What is IBS and GERD?

Most people are confused but curious when I tell them I suffer from Irritable Bowel Syndrome as well as Gastroesophageal Reflux Disease. Both are relatively common conditions but many people do not know the specifics of what the conditions entail. So, I will do my best to expain them and how they affect me.

Irritable Bowel Syndrome

Taken from webmd.com:

“Irritable bowel syndrome (IBS) is a disorder of the intestines. It causes belly pain, cramping or bloating, and diarrhea or constipation. Irritable bowel syndrome is a long-term problem.

Doctors do not know exactly what causes irritable bowel syndrome. In IBS, the movement of the digestive tract does not work as it should, but there is no sign of changes in the intestines, such as inflammation or tumors. Doctors think that IBS symptoms are related to problems with the signals sent between the brain and the intestines. This causes problems with the way the muscles of the intestines move.

For some people with IBS, certain foods, stress, hormonal changes, and some antibiotics may trigger pain and other symptoms.”

My IBS is definitely triggered by stress as well as dairy products (except for greek yog!), sugar, artificial sweeteners, certain veggies (raw broccoli, califlower, bell peppers), certain fruits (apples), and overly processed foods. The hard part however is that IBS is very unpredicatable. One day I’ll be able to eat an apple and the next I’ll be curled up in a corner wanting to die. No joke, IBS is that painful. There are times when I am so bloated I look life I’m  9 months pregnant and other times you can literally see my stomach rolling from my spasming intestines. Its embarrasing (gassy + bloated + public situations = no fun) and incredibly hard on my social life (a flare up could occur at any time making social gatherings potentially miserable). Over the past year, however, identifying my trigger foods and developing ways to manage stress has helped reduce the amount of IBS flare ups.

Gastroesophageal Reflux Disease

According to webmd.com:

“At the entrance to your stomach is a valve, which is a ring of muscle called the lower esophageal sphincter (LES). Normally, the LES closes as soon as food passes through it. If the LES doesn’t close all the way or if it opens too often, acid produced by your stomach can move up into your esophagus. This can cause symptoms such as a burning chest pain called heartburn. If acid reflux symptoms happen more than twice a week, you have acid reflux disease, also known as gastroesophageal reflux disease (GERD).”

Like IBS, GERD is caused by many things. For me, my trigger foods are meat, spicy foods, acidic fruits, alcohol, chocolate (nooooo!), fried foods, fatty foods (nut butters, avocados, nuts….so sad), onions, garlic, tomatoes, and carbonated beverages. Also, I have to make sure I do not lie down right after I eat, eating 5-6 small meals a day is essential, I have to wait 2-3 hours after eating to exercise, and I have to raise the head of my bed 6 inches to prevent acid reflux at night.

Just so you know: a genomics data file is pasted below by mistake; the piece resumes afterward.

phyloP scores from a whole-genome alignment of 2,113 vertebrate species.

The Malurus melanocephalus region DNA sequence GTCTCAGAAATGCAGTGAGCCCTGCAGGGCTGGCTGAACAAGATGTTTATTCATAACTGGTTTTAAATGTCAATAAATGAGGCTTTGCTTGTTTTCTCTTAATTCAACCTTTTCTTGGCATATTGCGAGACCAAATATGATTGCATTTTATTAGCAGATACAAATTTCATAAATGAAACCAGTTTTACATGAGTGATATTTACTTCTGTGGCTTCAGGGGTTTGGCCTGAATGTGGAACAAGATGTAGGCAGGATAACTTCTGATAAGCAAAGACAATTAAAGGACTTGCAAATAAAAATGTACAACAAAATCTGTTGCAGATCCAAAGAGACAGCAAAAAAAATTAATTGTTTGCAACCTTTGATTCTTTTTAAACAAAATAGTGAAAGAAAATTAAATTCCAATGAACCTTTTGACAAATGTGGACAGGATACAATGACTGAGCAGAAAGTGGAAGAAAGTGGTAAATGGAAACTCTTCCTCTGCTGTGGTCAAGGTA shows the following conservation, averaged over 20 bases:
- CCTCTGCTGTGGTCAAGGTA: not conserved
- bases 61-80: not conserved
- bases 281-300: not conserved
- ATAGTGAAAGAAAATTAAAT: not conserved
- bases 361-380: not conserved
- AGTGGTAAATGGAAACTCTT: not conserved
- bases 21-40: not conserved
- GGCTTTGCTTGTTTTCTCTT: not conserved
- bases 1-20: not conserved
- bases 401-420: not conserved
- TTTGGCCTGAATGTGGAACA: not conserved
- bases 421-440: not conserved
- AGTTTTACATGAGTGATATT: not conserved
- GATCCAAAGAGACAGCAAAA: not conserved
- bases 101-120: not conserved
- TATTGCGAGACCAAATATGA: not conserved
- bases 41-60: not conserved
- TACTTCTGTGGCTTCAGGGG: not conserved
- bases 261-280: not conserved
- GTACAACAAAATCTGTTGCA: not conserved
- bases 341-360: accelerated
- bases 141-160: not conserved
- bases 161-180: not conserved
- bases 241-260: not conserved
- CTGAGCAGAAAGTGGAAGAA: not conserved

Dealing with IBS and GERD in the Real World

In a perfect world I would follow all these “rules” to a T but, lets be honest, I like love chocolate, quacamole has a way of ending up on my burritos, almond butter is dangerously addicting, and sometimes I just need a midnight snack. So, yes, I have suffered from an attack or two 253. Its terrifying to say the least. Imagine that your having a heart attack, food is somehoe stuck in your throught, you feel nauseous, and to top it off you’re burping up acid thats burning holes through your esophageas on its way up! So lovely.

Now for the best part: how to alleviate the symptoms! Well, I’m a rare bread in that I have both IBS and GERD. So, I’m blessed by the fact that the methods used to alleviate IBS (peppermint tea, carbonated beverages, etc.) are my trigger foods for GERD and the methods used to alleviate GERD (tums, dairy, etc.) are my triggers for IBS. Life just doesn’t seem fair, does it? So, when I have an attack I literally have to wait it out.

FIN!

So there you have it! A hopefully understandable and brief rundown of IBS and GERD. Please don’t hesitate to e-mail me with any questions. It has taken me a year to identify my trigger foods and it is still a work in progress. I’d love to talk you if you have any more in-depth questions/comments/concerns with the conditions.

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2 Responses to “What is IBS and GERD?”

  1. Hanna July 13, 2010 at 3:03 pm #

    Oh gosh! Reading your take on your symptoms and how you deal with them is so inspiring! I am college student who recently developed steady health problems (due to stress, etc) and reading this makes me realize the importance of a positive attitude when dealing with this stuff! You have such a healthy outlook on your situation – it is amazing and totally inspiring! Thank you for sharing! I look forward to reading your blog : )

    • nourishingnoshes July 13, 2010 at 5:12 pm #

      Thanks Hanna! Its definitely been a growth experience. I have to be honest, I didn’t always have a positive attitude and sometimes I throw a little pity-party for myself, but I figure that I have have one life to live and I might as well make the best of it! Health problems are a pain in the behind but with hard work, determination, and most of all patience, you can overcome anything 😀

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